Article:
Townshend is correct when he says that the batch of eleven original tunes in the album is not new, diverse, or structurally challenging. Likewise, it does not take the knowledge of a music business insider to confidently state that the tracks of a The Who record released in 2019 will not light up any parades. He is probably lying, though, when he says he does not care. As much as the public’s perception of “Who” will not do much to affect the life a multimillionaire rock star, Townshend has always – accidentally – let the world know he is very much worried about the acknowledgement of his genius, and that is bound not to change. Finally, his immediate disparaging of “All This Music Must Fade” is downright wrong: it is a fantastic tune, one that carries his band’s signature sound whilst being contemporary enough to make it with any kind of crowd.

Although the quality of the songs oscillates as “Who” moves along, that is a description that could easily apply to the work as a whole. In a way, the record is a bit of a miracle; after all, since the band’s last good original product, 1978’s “Who Are You”, more than four decades have passed, and during that period the group was far from productive, releasing two mediocre LPs (“Face Dances” and “It’s Hard”) during the 80s that failed to reconstruct the band following the death of legendary drummer Keith Moon and publishing “Endless Wire” in 2006, a bloated and conceptual piece that diluted some very good musical moments amidst an overwhelming amount of lackluster cuts. However, looking at “Who” from another perspective reveals that its relative success makes sense.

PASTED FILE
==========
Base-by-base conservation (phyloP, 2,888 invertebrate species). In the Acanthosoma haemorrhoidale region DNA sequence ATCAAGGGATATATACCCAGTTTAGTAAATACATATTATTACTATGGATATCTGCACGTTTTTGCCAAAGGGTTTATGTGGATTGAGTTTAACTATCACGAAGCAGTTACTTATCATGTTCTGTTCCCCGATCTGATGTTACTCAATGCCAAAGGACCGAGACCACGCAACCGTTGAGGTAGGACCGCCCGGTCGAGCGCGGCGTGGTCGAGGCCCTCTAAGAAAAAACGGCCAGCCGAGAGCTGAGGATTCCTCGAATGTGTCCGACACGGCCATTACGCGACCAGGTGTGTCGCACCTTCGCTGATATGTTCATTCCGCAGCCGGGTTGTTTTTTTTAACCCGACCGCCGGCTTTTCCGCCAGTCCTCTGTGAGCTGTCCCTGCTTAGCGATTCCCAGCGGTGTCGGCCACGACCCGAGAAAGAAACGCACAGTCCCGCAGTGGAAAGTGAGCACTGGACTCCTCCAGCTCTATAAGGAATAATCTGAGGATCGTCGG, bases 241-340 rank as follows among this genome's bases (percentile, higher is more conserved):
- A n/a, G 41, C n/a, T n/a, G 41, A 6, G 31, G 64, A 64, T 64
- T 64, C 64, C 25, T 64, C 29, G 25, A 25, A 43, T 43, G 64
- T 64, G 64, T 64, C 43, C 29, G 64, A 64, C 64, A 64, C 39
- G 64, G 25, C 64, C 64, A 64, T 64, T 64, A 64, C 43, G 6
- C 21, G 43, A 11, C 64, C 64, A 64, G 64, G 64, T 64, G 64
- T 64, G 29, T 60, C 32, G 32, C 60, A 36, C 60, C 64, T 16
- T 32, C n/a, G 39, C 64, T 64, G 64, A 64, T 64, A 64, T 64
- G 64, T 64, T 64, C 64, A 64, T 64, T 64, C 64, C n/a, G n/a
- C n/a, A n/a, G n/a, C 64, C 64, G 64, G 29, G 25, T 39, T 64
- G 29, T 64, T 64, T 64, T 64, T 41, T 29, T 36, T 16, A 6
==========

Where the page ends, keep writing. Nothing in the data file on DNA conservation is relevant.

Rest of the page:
Townshend has always been an excellent songwriter, and not only does “Who” come on the heels of a worldwide tour whose quality proved that, up on a stage, the current incarnation of The Who could still deliver the goods, the album also benefits from the fact it holds no frills at all. “Who” is the result of a well-oiled machine and one of the British Invasion’s brightest composers walking into a studio, doing what they know best, and putting the whole process on a tape. Without a storyline or an overarching message for him to get lost in, and with a very good band operating at high capacity, Townshend succeeds in assembling an enjoyable and straightforward rock album, an artifact that many doubted he was still capable of creating.